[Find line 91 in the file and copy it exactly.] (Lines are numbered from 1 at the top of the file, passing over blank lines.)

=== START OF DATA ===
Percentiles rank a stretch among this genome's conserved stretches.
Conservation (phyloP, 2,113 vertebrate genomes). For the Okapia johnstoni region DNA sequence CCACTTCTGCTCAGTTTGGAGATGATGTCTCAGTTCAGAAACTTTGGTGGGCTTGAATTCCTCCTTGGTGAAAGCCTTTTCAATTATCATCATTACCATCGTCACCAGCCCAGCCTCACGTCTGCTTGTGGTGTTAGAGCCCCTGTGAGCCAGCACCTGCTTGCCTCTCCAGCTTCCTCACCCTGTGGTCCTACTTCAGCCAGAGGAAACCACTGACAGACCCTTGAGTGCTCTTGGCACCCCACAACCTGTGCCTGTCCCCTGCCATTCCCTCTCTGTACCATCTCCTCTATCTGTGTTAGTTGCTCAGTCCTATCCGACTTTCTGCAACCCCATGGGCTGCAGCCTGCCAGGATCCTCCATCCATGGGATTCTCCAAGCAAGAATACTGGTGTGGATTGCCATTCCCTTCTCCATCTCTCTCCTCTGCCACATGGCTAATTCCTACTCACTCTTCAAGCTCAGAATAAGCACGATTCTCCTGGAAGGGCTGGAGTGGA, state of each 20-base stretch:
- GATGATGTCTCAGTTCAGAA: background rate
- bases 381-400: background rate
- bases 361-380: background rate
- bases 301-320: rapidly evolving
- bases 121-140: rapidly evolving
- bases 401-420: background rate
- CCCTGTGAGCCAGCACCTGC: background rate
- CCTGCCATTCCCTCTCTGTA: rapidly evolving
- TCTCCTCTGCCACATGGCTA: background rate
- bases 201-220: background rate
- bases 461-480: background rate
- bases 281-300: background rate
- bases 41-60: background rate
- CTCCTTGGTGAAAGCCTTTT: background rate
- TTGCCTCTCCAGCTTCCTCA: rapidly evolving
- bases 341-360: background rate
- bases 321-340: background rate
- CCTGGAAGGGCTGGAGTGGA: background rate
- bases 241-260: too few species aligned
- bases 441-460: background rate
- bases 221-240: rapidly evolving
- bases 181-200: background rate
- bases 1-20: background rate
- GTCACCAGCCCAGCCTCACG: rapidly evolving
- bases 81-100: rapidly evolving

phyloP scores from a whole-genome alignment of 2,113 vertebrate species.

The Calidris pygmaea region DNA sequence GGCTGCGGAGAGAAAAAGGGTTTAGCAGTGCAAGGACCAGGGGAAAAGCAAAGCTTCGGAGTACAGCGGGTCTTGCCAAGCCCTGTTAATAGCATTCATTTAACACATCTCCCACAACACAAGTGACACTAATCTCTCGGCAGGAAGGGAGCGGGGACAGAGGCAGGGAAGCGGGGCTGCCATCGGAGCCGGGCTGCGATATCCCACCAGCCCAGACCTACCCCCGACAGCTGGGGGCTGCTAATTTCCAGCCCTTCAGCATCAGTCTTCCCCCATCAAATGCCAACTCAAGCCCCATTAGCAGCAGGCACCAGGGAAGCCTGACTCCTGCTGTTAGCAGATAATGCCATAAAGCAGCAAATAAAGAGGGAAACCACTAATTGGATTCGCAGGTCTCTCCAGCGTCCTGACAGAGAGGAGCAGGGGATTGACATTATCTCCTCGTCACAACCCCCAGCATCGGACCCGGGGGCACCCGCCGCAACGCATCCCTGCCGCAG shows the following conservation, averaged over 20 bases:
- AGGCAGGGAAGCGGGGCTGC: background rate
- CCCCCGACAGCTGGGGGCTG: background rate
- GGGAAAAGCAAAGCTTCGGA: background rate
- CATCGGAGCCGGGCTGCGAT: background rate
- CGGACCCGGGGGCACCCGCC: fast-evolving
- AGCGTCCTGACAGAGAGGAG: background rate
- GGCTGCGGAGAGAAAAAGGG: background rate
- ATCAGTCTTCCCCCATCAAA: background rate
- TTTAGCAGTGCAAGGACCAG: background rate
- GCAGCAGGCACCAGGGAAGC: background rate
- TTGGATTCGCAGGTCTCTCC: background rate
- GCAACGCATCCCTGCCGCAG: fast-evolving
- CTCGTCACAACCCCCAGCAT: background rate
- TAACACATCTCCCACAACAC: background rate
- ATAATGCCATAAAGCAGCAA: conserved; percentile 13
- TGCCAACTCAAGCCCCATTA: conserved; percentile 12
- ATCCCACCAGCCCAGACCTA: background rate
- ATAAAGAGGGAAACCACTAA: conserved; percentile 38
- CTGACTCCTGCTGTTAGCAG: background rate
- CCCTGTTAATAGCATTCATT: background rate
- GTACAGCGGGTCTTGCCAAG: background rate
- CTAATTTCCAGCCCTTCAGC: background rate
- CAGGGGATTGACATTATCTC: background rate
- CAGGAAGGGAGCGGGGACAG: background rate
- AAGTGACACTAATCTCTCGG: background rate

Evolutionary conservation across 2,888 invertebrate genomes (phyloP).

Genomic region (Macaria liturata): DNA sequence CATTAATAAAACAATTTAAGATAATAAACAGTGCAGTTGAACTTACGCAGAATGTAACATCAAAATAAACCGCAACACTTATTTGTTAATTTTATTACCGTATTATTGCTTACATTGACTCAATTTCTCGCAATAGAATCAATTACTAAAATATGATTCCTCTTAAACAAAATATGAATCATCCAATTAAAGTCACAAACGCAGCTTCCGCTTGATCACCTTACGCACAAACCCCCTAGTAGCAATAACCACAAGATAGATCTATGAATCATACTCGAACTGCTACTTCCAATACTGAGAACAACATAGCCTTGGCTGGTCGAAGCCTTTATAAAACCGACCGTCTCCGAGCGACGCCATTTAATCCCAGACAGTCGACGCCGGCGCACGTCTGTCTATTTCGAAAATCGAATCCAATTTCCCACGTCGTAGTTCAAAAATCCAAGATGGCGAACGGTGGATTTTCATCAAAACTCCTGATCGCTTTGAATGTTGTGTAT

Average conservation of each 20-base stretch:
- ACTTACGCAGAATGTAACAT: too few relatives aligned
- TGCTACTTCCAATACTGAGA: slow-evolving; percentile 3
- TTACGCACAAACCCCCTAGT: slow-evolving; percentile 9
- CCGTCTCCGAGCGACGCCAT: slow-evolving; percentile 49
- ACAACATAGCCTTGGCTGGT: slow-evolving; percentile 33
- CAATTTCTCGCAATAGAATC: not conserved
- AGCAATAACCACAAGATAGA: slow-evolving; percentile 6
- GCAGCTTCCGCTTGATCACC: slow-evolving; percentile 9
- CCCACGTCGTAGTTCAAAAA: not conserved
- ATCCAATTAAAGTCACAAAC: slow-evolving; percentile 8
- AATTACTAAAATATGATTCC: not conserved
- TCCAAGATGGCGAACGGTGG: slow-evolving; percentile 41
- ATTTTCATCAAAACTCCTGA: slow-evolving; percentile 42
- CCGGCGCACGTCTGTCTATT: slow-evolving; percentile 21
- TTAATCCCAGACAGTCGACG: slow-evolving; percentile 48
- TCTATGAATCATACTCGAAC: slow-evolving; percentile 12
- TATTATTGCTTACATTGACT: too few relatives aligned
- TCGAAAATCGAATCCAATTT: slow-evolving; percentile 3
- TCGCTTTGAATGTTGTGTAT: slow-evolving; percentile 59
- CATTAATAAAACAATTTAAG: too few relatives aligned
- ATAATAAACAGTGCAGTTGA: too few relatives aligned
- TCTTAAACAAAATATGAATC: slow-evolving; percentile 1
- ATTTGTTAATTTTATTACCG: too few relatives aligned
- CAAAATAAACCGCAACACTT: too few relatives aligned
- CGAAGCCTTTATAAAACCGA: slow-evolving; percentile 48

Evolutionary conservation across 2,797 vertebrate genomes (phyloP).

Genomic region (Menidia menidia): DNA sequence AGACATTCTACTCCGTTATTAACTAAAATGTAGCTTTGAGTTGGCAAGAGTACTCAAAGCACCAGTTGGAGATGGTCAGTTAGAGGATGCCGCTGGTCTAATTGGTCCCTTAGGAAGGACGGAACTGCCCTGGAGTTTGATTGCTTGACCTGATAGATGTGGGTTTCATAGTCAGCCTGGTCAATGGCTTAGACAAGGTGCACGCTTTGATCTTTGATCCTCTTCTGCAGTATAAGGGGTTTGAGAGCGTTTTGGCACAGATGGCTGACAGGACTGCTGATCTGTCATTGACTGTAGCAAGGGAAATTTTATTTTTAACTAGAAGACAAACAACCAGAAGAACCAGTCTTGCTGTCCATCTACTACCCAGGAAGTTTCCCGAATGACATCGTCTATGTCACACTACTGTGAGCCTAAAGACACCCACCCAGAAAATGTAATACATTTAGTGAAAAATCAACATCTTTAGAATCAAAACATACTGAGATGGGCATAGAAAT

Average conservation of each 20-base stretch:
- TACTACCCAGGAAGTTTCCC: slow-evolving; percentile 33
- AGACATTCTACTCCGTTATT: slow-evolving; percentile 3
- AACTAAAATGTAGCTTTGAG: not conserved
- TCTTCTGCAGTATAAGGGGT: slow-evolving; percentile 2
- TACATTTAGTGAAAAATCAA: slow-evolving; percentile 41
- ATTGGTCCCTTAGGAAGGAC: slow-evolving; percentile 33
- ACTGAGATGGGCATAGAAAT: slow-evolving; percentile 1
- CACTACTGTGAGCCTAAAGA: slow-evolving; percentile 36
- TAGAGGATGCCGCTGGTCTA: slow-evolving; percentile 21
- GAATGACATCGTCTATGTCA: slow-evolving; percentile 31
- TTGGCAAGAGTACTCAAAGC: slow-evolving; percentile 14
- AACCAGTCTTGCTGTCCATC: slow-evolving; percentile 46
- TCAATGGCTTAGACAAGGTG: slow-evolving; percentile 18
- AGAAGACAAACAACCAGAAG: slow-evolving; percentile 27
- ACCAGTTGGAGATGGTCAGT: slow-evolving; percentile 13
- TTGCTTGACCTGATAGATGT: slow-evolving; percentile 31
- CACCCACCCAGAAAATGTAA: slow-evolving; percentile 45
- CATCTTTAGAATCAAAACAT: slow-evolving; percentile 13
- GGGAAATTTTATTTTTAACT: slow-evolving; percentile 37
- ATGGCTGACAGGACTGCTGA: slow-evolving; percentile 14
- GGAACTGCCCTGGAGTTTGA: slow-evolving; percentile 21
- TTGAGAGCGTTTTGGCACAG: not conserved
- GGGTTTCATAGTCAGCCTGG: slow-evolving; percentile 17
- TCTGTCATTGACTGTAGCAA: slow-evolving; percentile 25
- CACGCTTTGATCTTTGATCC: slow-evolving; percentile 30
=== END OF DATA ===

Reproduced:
- ATTGGTCCCTTAGGAAGGAC: slow-evolving; percentile 33